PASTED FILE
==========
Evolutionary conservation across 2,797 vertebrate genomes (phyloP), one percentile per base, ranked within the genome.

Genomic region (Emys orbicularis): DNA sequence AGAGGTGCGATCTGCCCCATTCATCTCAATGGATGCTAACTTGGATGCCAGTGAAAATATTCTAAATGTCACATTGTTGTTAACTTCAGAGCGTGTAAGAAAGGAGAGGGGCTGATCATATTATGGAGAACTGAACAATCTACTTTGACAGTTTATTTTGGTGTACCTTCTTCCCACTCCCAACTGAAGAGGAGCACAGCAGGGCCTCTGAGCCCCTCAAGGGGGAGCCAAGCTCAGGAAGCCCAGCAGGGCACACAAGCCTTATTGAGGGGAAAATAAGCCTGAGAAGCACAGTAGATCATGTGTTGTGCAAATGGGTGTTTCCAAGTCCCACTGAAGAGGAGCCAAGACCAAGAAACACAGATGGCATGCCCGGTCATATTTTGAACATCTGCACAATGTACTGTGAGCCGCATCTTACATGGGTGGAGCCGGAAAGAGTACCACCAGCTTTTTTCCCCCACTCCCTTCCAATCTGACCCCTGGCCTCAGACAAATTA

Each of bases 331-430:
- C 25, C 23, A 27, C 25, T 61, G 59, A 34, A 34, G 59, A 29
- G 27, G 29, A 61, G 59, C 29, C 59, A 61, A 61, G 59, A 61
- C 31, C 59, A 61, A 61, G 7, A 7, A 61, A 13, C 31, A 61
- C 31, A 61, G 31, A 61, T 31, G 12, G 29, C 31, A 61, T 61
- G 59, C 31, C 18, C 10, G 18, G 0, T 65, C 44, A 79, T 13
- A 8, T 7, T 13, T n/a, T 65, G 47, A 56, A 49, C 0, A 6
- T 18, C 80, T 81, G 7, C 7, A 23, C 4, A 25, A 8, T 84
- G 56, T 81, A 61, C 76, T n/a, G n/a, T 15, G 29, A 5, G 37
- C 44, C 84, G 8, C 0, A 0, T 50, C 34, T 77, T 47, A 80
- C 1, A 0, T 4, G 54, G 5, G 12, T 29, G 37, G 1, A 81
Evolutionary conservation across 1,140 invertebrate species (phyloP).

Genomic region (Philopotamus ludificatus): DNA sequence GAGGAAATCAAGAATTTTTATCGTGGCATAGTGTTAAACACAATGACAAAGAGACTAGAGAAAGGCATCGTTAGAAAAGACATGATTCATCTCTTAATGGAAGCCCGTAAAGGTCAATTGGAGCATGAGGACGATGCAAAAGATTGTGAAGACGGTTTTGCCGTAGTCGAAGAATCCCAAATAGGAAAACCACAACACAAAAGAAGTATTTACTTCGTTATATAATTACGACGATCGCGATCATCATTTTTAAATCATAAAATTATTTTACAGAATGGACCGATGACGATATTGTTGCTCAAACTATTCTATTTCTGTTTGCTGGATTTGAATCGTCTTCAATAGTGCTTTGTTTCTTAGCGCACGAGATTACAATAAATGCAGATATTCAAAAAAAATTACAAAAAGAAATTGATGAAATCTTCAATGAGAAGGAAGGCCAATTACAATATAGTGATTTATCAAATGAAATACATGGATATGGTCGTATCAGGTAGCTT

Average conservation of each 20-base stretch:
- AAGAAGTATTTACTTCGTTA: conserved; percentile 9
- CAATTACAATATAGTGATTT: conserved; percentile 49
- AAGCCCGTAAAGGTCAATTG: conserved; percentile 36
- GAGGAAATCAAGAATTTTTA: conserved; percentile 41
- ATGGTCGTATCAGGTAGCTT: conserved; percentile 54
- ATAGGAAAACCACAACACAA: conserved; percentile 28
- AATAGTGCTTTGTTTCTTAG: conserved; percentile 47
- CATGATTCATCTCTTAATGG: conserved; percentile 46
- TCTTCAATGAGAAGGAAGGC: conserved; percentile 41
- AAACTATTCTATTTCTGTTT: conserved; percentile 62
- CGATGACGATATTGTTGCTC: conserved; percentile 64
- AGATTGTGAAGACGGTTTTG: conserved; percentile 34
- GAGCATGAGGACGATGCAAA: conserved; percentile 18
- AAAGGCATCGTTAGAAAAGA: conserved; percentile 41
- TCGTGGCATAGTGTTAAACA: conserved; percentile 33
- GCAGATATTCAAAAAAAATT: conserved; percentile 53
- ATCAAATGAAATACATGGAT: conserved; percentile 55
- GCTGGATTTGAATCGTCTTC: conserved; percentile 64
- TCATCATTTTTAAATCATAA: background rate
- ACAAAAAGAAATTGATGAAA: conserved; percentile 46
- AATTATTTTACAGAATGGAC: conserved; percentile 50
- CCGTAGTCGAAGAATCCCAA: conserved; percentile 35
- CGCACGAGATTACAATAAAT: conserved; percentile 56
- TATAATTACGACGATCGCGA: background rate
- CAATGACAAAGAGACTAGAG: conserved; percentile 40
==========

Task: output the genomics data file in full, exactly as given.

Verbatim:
Evolutionary conservation across 2,797 vertebrate genomes (phyloP), one percentile per base, ranked within the genome.

Genomic region (Emys orbicularis): DNA sequence AGAGGTGCGATCTGCCCCATTCATCTCAATGGATGCTAACTTGGATGCCAGTGAAAATATTCTAAATGTCACATTGTTGTTAACTTCAGAGCGTGTAAGAAAGGAGAGGGGCTGATCATATTATGGAGAACTGAACAATCTACTTTGACAGTTTATTTTGGTGTACCTTCTTCCCACTCCCAACTGAAGAGGAGCACAGCAGGGCCTCTGAGCCCCTCAAGGGGGAGCCAAGCTCAGGAAGCCCAGCAGGGCACACAAGCCTTATTGAGGGGAAAATAAGCCTGAGAAGCACAGTAGATCATGTGTTGTGCAAATGGGTGTTTCCAAGTCCCACTGAAGAGGAGCCAAGACCAAGAAACACAGATGGCATGCCCGGTCATATTTTGAACATCTGCACAATGTACTGTGAGCCGCATCTTACATGGGTGGAGCCGGAAAGAGTACCACCAGCTTTTTTCCCCCACTCCCTTCCAATCTGACCCCTGGCCTCAGACAAATTA

Each of bases 331-430:
- C 25, C 23, A 27, C 25, T 61, G 59, A 34, A 34, G 59, A 29
- G 27, G 29, A 61, G 59, C 29, C 59, A 61, A 61, G 59, A 61
- C 31, C 59, A 61, A 61, G 7, A 7, A 61, A 13, C 31, A 61
- C 31, A 61, G 31, A 61, T 31, G 12, G 29, C 31, A 61, T 61
- G 59, C 31, C 18, C 10, G 18, G 0, T 65, C 44, A 79, T 13
- A 8, T 7, T 13, T n/a, T 65, G 47, A 56, A 49, C 0, A 6
- T 18, C 80, T 81, G 7, C 7, A 23, C 4, A 25, A 8, T 84
- G 56, T 81, A 61, C 76, T n/a, G n/a, T 15, G 29, A 5, G 37
- C 44, C 84, G 8, C 0, A 0, T 50, C 34, T 77, T 47, A 80
- C 1, A 0, T 4, G 54, G 5, G 12, T 29, G 37, G 1, A 81
Evolutionary conservation across 1,140 invertebrate species (phyloP).

Genomic region (Philopotamus ludificatus): DNA sequence GAGGAAATCAAGAATTTTTATCGTGGCATAGTGTTAAACACAATGACAAAGAGACTAGAGAAAGGCATCGTTAGAAAAGACATGATTCATCTCTTAATGGAAGCCCGTAAAGGTCAATTGGAGCATGAGGACGATGCAAAAGATTGTGAAGACGGTTTTGCCGTAGTCGAAGAATCCCAAATAGGAAAACCACAACACAAAAGAAGTATTTACTTCGTTATATAATTACGACGATCGCGATCATCATTTTTAAATCATAAAATTATTTTACAGAATGGACCGATGACGATATTGTTGCTCAAACTATTCTATTTCTGTTTGCTGGATTTGAATCGTCTTCAATAGTGCTTTGTTTCTTAGCGCACGAGATTACAATAAATGCAGATATTCAAAAAAAATTACAAAAAGAAATTGATGAAATCTTCAATGAGAAGGAAGGCCAATTACAATATAGTGATTTATCAAATGAAATACATGGATATGGTCGTATCAGGTAGCTT

Average conservation of each 20-base stretch:
- AAGAAGTATTTACTTCGTTA: conserved; percentile 9
- CAATTACAATATAGTGATTT: conserved; percentile 49
- AAGCCCGTAAAGGTCAATTG: conserved; percentile 36
- GAGGAAATCAAGAATTTTTA: conserved; percentile 41
- ATGGTCGTATCAGGTAGCTT: conserved; percentile 54
- ATAGGAAAACCACAACACAA: conserved; percentile 28
- AATAGTGCTTTGTTTCTTAG: conserved; percentile 47
- CATGATTCATCTCTTAATGG: conserved; percentile 46
- TCTTCAATGAGAAGGAAGGC: conserved; percentile 41
- AAACTATTCTATTTCTGTTT: conserved; percentile 62
- CGATGACGATATTGTTGCTC: conserved; percentile 64
- AGATTGTGAAGACGGTTTTG: conserved; percentile 34
- GAGCATGAGGACGATGCAAA: conserved; percentile 18
- AAAGGCATCGTTAGAAAAGA: conserved; percentile 41
- TCGTGGCATAGTGTTAAACA: conserved; percentile 33
- GCAGATATTCAAAAAAAATT: conserved; percentile 53
- ATCAAATGAAATACATGGAT: conserved; percentile 55
- GCTGGATTTGAATCGTCTTC: conserved; percentile 64
- TCATCATTTTTAAATCATAA: background rate
- ACAAAAAGAAATTGATGAAA: conserved; percentile 46
- AATTATTTTACAGAATGGAC: conserved; percentile 50
- CCGTAGTCGAAGAATCCCAA: conserved; percentile 35
- CGCACGAGATTACAATAAAT: conserved; percentile 56
- TATAATTACGACGATCGCGA: background rate
- CAATGACAAAGAGACTAGAG: conserved; percentile 40